Low clouds and fog during the winter months are generally more widespread across New Mexico’s eastern plains and more limited to valleys across northern and western locations. At four of our seven TAF sites, visibility restrictions peak during the month of January. The western sites can certainly be a forecast challenge.
During the first week of January, conditions were ripe for the formation of low clouds and fog on a number of occasions. In the morning AFD on January 4th and 5th, the possibility of patchy fog was mentioned for Farmington, in the extreme northwest corner of the state. On the morning of the 6th, focus was on the approaching arctic front, conditions seemed less favorable for fog at Farmington and there was no suggestion of low clouds or fog in the AFD or TAF. Low clouds and eventually some fog did develop in the early morning hours and were not detected in advance using conventional imagery.
The GOES Imager Combined fog product at 12 and 13Z is shown above. The 12Z images hints at some low clouds west of Farmington (KFMN) and in the 13Z image they are closer to the site as scattered low clouds and then a ceiling are reported.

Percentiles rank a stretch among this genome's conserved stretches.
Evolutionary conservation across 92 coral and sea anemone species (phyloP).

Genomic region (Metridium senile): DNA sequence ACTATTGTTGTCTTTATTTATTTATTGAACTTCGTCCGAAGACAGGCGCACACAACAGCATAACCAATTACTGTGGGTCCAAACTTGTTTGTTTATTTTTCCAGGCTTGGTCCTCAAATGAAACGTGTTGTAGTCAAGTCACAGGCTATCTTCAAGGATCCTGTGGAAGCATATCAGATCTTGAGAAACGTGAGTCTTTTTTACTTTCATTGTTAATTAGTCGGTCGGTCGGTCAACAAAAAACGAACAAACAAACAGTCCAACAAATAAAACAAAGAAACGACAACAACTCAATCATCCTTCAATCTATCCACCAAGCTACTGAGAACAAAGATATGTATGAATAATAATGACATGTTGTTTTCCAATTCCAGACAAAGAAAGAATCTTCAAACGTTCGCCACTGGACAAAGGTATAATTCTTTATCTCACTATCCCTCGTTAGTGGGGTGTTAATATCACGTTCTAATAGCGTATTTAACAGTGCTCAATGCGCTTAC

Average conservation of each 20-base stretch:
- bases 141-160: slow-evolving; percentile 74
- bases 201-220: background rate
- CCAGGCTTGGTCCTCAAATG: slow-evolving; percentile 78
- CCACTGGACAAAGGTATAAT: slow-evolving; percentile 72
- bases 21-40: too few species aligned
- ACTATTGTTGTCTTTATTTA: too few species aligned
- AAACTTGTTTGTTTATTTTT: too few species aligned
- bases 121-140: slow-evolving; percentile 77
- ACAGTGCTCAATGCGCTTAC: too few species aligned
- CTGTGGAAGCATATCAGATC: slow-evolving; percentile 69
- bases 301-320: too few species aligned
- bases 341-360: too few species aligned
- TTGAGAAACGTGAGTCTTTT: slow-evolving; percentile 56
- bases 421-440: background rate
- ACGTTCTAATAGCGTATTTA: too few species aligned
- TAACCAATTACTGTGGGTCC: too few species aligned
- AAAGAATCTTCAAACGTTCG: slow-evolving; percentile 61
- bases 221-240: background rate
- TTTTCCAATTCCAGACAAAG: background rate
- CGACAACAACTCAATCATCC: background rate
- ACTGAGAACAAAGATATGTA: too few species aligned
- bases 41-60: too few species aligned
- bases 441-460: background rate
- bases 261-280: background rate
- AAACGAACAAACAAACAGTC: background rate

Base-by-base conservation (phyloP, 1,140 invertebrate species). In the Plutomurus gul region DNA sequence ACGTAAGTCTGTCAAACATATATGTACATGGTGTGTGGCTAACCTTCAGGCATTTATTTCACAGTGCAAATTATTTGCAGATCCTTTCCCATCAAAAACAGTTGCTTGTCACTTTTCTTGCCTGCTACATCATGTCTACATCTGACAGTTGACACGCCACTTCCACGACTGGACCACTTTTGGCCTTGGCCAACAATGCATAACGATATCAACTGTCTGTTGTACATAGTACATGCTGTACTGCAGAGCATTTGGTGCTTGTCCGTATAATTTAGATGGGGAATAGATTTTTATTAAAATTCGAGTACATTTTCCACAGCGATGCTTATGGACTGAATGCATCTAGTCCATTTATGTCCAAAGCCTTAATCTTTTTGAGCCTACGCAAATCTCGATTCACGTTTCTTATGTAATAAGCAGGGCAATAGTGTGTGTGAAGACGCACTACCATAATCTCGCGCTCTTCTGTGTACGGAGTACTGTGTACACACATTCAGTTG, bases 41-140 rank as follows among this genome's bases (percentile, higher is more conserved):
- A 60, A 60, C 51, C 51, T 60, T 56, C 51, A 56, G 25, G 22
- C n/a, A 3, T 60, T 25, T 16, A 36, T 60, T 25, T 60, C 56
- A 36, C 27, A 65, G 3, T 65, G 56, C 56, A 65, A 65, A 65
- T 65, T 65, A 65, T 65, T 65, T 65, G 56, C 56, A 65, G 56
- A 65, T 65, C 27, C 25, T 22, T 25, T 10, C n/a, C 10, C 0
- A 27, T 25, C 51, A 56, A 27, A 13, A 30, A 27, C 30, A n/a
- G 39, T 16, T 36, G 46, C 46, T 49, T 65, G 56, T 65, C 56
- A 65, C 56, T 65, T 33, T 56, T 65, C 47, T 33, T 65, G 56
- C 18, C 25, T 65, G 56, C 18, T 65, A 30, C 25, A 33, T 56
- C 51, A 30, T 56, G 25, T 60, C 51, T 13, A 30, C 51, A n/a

KFMN 061238Z 03003KT 10SM BKN005 M14/M15 A3018 RMK AO2 CIG 003V006
KFMN 061231Z AUTO 03005KT 10SM BKN003 M14/M16 A3018 RMK AO2 CIG 003V006 FZRANO TSNO
KFMN 061203Z AUTO 00000KT 10SM FEW007 M13/M15 A3018 RMK AO2 FZRANO TSNO
KFMN 061153Z AUTO 00000KT 9SM CLR M13/M15 A3018 RMK AO2 SLP271 T11281150 11106 21139 58003 FZRANO TSNO
Unfortunately, these were not anticipated in the TAF and amendments were necessary.
Later in the day, a strong front moved into the northeast corner of the state and by midnight the front was through New Mexico’s eastern plains and to the central mountains.
In these instances, low clouds and fog are common across the eastern plains. The challenge can be whether or not they will work past the central mountains and into the Rio Grande Valley. This next image depicts the topography of north central New Mexico. I added a crude cyan line marking a common westward extent of the low clouds.
During the morning briefing on the 7th of January, the forecaster mentioned how useful the GOES low cloud base imagery was. Low clouds, some fog and even snow made it west of the central mountains to Santa Fe and to the Jemez Mountains (including Los Alamos). These are not TAF sites, but still it is important to be able to track fog and snow during these events.
I’ve tried to capture the detail in a three panel image of the GOES low cloud base overlaying topography – it may be difficult for those unfamiliar with the area to see the details.
Finally, the sharp edge of the boundary was evident on the MODIS product at 0903Z.